My brain likes to categorize my memories. When I think back on my life, it is split into time periods. I have middle school, high school, senior year (it has its own category because I changed so much that year), the early days of my and Allen’s relationship / university, then married life / community college. That is all part of a larger category called Before. Then the next segment is simply called After. It’s the part of my life after college, but more importantly, After Diagnosis.
This weekend, I officially 100% moved the rest of my things out of my dad’s house. (Yes, almost 5 years after getting married). My dad will soon be packing up and living full time in his RV and travelling the country. (you can follow his blog Here)
My bedroom hadn’t changed much since I was 18. The contents had shifted and been picked through, but many things remained the same as I had left them when I moved to college in 2008.
Minus my Barbie and nutcracker collections from my grandparents, I took only one large box from everything. I had to purge most everything else. Now, being a highly sensitive personality, this was instantly hard for me. I’m a hoarder of memories, of momentos of the past.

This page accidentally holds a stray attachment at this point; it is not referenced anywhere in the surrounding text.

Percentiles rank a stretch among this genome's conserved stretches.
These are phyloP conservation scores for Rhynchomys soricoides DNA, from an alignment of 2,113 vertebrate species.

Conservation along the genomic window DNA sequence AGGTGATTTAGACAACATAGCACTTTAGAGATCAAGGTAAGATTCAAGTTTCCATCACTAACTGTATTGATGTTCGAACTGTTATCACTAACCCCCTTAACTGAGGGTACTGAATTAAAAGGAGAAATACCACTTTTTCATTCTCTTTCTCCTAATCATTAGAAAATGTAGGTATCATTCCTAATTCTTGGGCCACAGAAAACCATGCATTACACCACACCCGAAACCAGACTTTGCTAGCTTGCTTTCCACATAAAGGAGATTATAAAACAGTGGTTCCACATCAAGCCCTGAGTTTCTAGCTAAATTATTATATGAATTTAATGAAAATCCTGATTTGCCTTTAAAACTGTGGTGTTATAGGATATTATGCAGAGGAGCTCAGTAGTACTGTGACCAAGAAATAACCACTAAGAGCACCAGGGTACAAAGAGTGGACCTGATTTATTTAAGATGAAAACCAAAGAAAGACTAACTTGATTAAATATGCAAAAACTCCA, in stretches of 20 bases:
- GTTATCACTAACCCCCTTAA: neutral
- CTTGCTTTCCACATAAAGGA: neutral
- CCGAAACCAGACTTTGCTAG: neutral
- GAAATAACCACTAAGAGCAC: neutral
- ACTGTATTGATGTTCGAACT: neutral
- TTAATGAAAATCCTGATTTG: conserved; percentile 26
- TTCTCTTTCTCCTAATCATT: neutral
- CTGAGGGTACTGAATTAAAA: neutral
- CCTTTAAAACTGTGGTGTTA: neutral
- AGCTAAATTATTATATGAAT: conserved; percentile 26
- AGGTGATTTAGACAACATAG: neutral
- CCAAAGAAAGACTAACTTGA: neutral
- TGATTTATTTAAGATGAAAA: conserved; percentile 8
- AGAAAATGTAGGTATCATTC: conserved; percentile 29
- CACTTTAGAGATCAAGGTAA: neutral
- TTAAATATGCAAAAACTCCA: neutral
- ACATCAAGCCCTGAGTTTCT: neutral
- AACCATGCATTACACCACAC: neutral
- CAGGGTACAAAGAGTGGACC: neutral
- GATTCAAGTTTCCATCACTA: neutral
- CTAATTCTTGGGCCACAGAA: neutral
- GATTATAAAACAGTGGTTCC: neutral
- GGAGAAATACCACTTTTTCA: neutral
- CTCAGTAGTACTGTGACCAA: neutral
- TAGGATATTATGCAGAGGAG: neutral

One thing I kept was anything and everything I found that had to do with my experience of being a People to People student ambassador to England, Ireland and Wales between 8th and 9th grades. And while going through those papers last night, I found this:
It hit me in a new, weird way. I am diabetic and have been for almost three years, but I didn’t used to be.
I haven’t always had a chronic illness. I didn’t have to have to worry about things like carbs or cannulas or losing a foot. It wasn’t always a struggle to function after eating a meal of spaghetti and bread. I never had to go to sleep at night and wonder in the back of my mind if I’d wake up in the morning or not.
When I went on the trip back in 2004, I was a normally functioning 14 year old girl with big hopes and dreams. That girl had no idea that age 22 she would be diagnosed with a life-long condition that would test her patience, endurance, mathematics skills, make her sleep deprived all the time. And yet at the same time it would give her something even bigger than she ever imagined to be passionate about.
So although it was a strange revelation to be faced with so much of my life from Before, I’m grateful for the 22 years of opportunity I had during that time. And now I get to look forward to even greater things I will do After.